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Golisano v. Turek

United States District Court, W.D. New York

February 2, 2015

WALTER TUREK, Defendant. WALTER TUREK, Counter-Claimant,
B. THOMAS GOLISANO, Counter-Defendant. WALTUR TUREK, Third Party Plaintiff,
BLUE TIE, INC. Third Party Defendant.

Glenn E. Pezzulo, Esq., Culley, Marks, Tanenbaum & Pezzulo, Rochester, NY, For Plaintiff/Counter-Defendant.

John G. Powers, Esq., Daniel B. Berman, Esq., Nina I. Brown, Esq., Hancock Estabrook, LLP, Syracuse, NY, For Defendant/Counter-Claimant.


CHARLES J. SIRAGUSA, District Judge.


This case, removed from New York State Supreme Court on diversity jurisdiction, is before the undersigned on Plaintiff's motion to remand, filed on August 11, 2014, ECF No. 7. For the reasons stated below, the Court grants defendant/counter-claimant Walter Turek limited discovery on the issue of plaintiff/counter-defendant B. Thomas Golisano's change of domicile.


Plaintiff commenced this breach of contract lawsuit by filing a complaint in state court alleging, inter alia, that defendant Walter Turek ("Turek") is "an individual residing [in]... Sarasota, Florida, " and that plaintiff B. Thomas Golisano ("Golisano") "is an individual residing at... Pittsford, New York, County of Monroe." Compl. ¶¶ 1-2, Jun. 10, 2014, ECF No. 1-2. Golisano is suing Turek to enforce Turek's guarantee of a loan. The loan at issue was made by JPMorgan Chase Bank, N.A., to BlueTie, Inc., with its principal place of business in Monroe County, New York, in the amount of $3, 500, 000.00, and guaranteed by Turek and two others. The borrower and guarantors defaulted, and Golisano then purchased the bank's right, title, and interest to the loan, including the guarantees.

Golisano alleges that Turek unconditionally guaranteed BlueTie's obligation to repay the loan, and that Turek failed to pay his pro-rata portion of the debt, amounting to $780, 190.83. Moreover, Golisano alleges that Turek has been unjustly enriched as well.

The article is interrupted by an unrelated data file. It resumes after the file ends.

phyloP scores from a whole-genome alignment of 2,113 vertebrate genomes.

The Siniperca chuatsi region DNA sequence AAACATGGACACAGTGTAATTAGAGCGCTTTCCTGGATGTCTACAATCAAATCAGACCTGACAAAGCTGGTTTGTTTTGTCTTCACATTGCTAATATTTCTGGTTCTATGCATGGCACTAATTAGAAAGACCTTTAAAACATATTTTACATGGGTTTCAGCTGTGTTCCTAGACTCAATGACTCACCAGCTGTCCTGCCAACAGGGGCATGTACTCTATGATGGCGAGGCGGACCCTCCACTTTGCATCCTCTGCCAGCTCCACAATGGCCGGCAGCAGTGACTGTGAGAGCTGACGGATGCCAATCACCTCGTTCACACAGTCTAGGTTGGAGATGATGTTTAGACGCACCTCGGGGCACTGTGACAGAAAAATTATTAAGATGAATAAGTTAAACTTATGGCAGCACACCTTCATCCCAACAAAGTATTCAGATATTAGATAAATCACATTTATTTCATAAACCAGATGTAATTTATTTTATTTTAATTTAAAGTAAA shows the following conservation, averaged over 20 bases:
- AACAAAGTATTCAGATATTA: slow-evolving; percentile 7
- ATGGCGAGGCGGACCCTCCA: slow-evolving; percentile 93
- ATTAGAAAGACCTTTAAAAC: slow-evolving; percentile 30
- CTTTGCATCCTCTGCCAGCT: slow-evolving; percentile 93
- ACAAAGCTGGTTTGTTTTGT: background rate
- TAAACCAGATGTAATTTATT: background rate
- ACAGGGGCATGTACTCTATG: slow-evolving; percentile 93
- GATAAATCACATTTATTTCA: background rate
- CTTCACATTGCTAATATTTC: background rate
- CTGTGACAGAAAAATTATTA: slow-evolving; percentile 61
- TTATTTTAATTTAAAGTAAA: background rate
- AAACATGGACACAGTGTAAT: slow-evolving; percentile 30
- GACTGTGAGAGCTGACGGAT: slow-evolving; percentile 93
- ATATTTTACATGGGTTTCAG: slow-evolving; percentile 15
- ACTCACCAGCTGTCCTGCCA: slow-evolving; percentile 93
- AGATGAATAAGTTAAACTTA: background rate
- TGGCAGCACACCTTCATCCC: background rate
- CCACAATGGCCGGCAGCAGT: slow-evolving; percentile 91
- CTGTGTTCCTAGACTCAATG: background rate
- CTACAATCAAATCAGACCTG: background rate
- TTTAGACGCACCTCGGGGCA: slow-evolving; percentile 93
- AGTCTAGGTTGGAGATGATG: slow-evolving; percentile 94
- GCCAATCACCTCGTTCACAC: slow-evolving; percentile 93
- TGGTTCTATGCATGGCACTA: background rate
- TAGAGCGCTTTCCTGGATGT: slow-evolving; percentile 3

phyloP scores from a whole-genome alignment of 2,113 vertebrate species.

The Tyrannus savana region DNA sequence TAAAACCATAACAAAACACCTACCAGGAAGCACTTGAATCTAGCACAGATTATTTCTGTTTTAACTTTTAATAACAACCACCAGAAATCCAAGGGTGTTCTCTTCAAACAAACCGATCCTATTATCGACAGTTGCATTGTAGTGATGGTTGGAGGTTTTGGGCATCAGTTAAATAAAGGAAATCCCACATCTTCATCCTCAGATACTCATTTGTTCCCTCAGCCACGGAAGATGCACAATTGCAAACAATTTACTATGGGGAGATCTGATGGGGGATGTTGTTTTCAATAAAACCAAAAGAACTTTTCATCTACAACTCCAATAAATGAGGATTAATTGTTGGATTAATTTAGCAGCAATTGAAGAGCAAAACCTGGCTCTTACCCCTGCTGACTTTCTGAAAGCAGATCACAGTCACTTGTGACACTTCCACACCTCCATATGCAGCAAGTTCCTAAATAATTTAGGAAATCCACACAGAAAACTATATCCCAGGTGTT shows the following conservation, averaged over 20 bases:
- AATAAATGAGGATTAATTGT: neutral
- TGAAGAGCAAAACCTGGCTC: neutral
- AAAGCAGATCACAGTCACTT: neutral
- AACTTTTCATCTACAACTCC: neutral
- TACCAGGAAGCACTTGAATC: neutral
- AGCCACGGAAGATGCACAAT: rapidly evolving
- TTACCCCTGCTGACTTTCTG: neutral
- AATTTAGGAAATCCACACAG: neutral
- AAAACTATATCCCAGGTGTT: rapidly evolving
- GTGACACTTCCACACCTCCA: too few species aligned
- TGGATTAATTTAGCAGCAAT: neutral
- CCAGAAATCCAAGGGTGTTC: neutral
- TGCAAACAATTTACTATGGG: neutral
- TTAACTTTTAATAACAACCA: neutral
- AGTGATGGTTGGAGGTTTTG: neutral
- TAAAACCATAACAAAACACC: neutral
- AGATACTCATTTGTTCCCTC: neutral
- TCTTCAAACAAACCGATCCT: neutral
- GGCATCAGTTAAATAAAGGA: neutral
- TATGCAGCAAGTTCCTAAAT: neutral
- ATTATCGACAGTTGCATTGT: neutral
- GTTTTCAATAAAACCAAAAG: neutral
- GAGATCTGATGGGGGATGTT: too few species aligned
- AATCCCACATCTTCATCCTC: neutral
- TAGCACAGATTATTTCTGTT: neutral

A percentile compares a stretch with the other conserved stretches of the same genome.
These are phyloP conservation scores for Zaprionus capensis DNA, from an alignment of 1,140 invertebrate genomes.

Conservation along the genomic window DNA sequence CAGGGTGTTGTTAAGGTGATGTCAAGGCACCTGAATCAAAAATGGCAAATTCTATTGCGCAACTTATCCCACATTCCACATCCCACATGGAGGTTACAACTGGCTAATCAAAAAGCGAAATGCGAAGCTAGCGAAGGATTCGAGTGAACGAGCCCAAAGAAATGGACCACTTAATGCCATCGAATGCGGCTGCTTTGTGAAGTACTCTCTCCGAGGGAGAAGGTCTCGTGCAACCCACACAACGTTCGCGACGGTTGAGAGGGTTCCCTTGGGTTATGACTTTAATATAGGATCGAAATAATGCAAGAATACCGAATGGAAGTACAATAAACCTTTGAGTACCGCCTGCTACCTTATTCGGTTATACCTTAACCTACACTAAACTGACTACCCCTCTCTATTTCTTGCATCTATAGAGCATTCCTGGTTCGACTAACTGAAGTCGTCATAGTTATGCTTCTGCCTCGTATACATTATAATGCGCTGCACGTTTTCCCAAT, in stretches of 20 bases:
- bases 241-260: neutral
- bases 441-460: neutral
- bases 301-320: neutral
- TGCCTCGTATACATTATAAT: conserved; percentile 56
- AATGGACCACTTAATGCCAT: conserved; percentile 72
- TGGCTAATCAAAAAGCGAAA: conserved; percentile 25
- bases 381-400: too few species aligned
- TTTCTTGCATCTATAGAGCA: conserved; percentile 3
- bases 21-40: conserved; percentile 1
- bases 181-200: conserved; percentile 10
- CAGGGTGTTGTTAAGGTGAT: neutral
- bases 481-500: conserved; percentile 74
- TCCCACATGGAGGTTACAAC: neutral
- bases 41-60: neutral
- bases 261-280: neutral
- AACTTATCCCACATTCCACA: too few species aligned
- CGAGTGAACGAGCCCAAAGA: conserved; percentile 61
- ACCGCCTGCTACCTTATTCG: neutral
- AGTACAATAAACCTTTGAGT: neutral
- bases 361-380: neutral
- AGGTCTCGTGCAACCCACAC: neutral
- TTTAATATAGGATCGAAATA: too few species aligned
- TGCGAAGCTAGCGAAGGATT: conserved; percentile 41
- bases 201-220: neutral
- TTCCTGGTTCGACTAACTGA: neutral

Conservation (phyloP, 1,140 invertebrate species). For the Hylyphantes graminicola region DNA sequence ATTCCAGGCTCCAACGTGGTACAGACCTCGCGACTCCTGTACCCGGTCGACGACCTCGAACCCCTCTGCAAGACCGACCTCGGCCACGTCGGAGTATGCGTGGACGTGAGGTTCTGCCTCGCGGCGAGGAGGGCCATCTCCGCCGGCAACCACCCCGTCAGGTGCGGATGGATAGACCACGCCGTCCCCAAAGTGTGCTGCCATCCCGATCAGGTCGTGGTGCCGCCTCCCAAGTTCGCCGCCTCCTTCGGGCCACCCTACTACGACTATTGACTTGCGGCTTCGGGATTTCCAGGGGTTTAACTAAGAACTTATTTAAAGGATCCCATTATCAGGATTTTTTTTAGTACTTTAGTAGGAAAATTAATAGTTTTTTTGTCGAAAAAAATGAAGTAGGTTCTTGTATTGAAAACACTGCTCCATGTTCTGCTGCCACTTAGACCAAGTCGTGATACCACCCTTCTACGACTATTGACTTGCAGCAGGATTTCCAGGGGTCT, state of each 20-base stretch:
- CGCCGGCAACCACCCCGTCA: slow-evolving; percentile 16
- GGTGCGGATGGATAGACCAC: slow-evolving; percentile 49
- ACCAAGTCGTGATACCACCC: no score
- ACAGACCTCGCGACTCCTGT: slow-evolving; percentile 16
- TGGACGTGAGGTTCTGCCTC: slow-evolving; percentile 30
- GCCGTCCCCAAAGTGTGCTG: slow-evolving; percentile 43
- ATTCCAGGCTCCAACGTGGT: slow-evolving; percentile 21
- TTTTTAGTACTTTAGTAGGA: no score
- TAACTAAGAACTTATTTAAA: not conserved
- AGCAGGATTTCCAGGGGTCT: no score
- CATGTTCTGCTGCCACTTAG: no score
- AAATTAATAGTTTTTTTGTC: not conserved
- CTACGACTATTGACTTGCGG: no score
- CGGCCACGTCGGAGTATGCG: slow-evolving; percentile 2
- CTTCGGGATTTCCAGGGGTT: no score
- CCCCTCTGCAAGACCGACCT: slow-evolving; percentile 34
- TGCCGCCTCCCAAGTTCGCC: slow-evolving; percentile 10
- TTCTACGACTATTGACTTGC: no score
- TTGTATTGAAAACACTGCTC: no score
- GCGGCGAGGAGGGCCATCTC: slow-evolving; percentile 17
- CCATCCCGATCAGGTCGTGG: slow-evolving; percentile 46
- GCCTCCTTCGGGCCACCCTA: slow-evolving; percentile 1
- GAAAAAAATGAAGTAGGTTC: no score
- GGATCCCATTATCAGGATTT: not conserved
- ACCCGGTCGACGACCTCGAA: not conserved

Turek removed the lawsuit to this Court, alleging diversity jurisdiction based on his position that at the time the action was commenced, he was a resident of Florida, and Golisano was a resident of New York. Notice of Removal, Jul. 22, 2014, ECF No. 1. Golisano moved to remand, alleging that he was actually a citizen of the State of Florida. Mot. to Remand, Aug. 11, 2014, ECF No. 7. Golisano filed an affidavit swearing that he is "a citizen of the State of Florida and [has] been since [he] filed a Declaration of Domicile in Florida in 2009." Golisano Aff.¶ 6, Aug. 8, 2014, ECF No. 7-4. Golisano also declares that he owns numerous properties in Florida, has a Florida driver's license, is registered to vote in Florida, and has a Homestead Exemption in Florida. Finally, he avows that his "domicile in Florida and citizenship has been recognized by the New York State Department of Taxation and Finance." Id .


As the Second Circuit explained in Palazzo v. Corio, 232 F.3d 38 (2d Cir. 2000):

A party's citizenship for purposes of the diversity statute, 28 U.S.C. § 1332 (1994), is a mixed question of fact and law. See, e.g., Francis v. Goodman, 81 F.3d 5, 7 (1st Cir.1996); State Farm Mutual Automobile Insurance Co. v. Dyer, 19 F.3d 514, 518 (10th Cir.1994); Sheehan v. Gustafson, 967 F.2d 1214, 1215 (8th Cir.1992). The legal components of the question are well established. An individual's citizenship, within the meaning of the diversity statute, is determined by his domicile. See, e.g., Linardos v. Fortuna, 157 F.3d 945, 948 (2d Cir.1998). Domicile is "the place where a person has his true fixed home and principal establishment, and to which, whenever he is absent, he has the intention of returning." Id. at 948 (internal quotation marks omitted). At any given time, a person has but one domicile. See, e.g., Rosario v. INS, 962 F.2d 220, 224 (2d Cir.1992). Domicile is established initially at birth and is presumed to continue in the same place, absent sufficient evidence of a change. See Linardos v. Fortuna, 157 F.3d at 948.
To effect a change of domicile, "two things are indispensable: First, residence in a new domicile; and, second, the intention to remain there. The change cannot be made, except facto et animo. Both are alike necessary. Either without the other is insufficient.'" Id. (quoting Sun Printing & Publishing Ass'n v. Edwards, 194 U.S. 377, 383, 24 S.Ct. 696, 48 L.Ed. 1027 (1904)). Questions as to a person's "intent to change, or not to change, his domicile from [one state] to [another]" are "factual" questions. Katz v. Goodyear Tire & Rubber Co., 737 F.2d 238, 244 (2d Cir.1984). A party alleging that there has been a change of domicile has the burden of proving the "require[d]... intent to give up the old and take up the new [domicile], coupled with an actual acquisition of a residence in the new locality, " and must prove those facts "by clear and convincing evidence." Id. at 243-44 (internal quotation marks omitted).